Beck didn’t elaborate on the other counties cited in the Radical memorial, but he did finish this assessment of claims of abuse and intimidation with a great big smoking gun, sent, no less, to George S. Boutwell back in December 1868 when he was chairman of the reconstruction committee. It was Boutwell himself who laid it before the committee. Lester Williams, Jr., chaplain of the Mississippi constitutional convention, who was himself a native of West Springfield, Massachusetts and had returned home at some point between losing the election and the opening of the 40th Congress’ third session in December 1868. He was intimately involved in the convention, he said (and those dregs did say a prayer every day—I’ve seen the journal). Williams campaigned for the constitution and made a study of all the people of Mississippi and believed he knew the people and the politics—wonder if this self-possessed knowledge included the interlopers, too? (Isn’t it funny, looking back, how the people of Massachusetts felt they were uniquely qualified to assess others? Guess that kept them from having to take a good, long look at themselves.) Williams said, in retrospect, (and probably taking the people’s rejection of the constitution for what it was—a rejection), that to force Mississippi’s restoration in the Union under [that constitution] would be a calamity. He understood the Republicans wanted the state back in the Union—but their project (that constitution) was hollow and visionary, but the past warned against it.

So, the man did understand some things, now if he’d only understood that the vision of the men framing that constitution was not for the good of the people of Mississippi, he might have understood how others manipulate the self-righteousness of New England Yankees. But, my bitter opinions aside, here’s the really good part of the Reverend William’s letter:

“I understood this whole plan, of declaring the constitution carried on the charge of fraud in seven counties, so throwing out the count, as long ago as in July last. But there was the same kind of fraud and intimidation practiced in every county in the State, so that the whole, if investigated, might be pronounced a nullity with equal force as the part. If you will observe the location of these counties thrown out you may perhaps note that they are culled, here and there, with a special purpose in view. There the result of the election was acquiesced in by the great body of the Republicans all over the state, without a loud press, for the space of three or four months. [In other words, fraud and intimidation were endemic throughout the state (by both parties, though the good reverend does not explicitly say so), but to challenge every county would nullify the entire election. I further interpret the reverend to mean the Republicans never had created a sound foothold in those counties, so they could throw out the results and better their numbers. Further—and this jumps right out at me—having  written those counties off/having never made a strong effort, they conducted no fraud of their own during the election, and therefore were safe to challenge, their own dirty laundry buried in those where they concentrated their canvass.]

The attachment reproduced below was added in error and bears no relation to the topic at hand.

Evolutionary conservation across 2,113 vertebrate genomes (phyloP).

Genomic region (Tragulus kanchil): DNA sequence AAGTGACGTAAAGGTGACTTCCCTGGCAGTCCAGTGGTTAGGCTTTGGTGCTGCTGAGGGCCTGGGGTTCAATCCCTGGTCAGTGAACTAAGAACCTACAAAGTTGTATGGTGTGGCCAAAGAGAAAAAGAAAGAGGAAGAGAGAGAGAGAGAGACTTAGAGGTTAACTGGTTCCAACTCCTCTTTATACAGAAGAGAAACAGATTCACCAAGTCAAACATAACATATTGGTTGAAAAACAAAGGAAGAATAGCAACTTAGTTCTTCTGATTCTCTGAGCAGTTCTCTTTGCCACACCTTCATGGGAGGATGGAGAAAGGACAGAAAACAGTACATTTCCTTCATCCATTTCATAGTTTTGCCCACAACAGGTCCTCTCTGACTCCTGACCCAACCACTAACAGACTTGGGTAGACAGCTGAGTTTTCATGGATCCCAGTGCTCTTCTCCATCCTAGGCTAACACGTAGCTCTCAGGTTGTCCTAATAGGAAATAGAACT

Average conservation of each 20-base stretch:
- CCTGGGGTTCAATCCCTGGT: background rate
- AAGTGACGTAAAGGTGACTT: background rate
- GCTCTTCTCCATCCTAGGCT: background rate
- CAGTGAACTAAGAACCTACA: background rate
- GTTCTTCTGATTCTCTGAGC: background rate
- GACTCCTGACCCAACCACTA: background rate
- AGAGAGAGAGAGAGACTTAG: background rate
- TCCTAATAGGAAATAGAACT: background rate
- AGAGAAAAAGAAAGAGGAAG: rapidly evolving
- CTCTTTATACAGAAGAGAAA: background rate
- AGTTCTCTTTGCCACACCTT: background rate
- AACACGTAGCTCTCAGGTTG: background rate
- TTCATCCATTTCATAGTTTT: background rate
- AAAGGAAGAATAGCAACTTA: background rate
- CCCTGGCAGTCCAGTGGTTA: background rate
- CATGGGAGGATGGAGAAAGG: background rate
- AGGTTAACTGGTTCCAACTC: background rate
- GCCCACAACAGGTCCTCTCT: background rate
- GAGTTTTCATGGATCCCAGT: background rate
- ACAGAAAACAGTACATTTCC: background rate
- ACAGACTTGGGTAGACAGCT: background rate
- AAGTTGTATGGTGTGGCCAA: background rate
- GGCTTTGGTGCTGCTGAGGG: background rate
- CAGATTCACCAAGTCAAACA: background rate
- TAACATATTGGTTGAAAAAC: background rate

This is growing into a long post, and here is as good a place to break as any. My main point with this  post is to put the accusations of “fraud, intimidation, and violence” long attributed to the racist white Southerner during this era (or any era for that matter) in proper perspective and emphasize how much of the truth has been lost to intentional historical deception.

I’ll finish up the Butler Bill next time. 

Thanks for reading,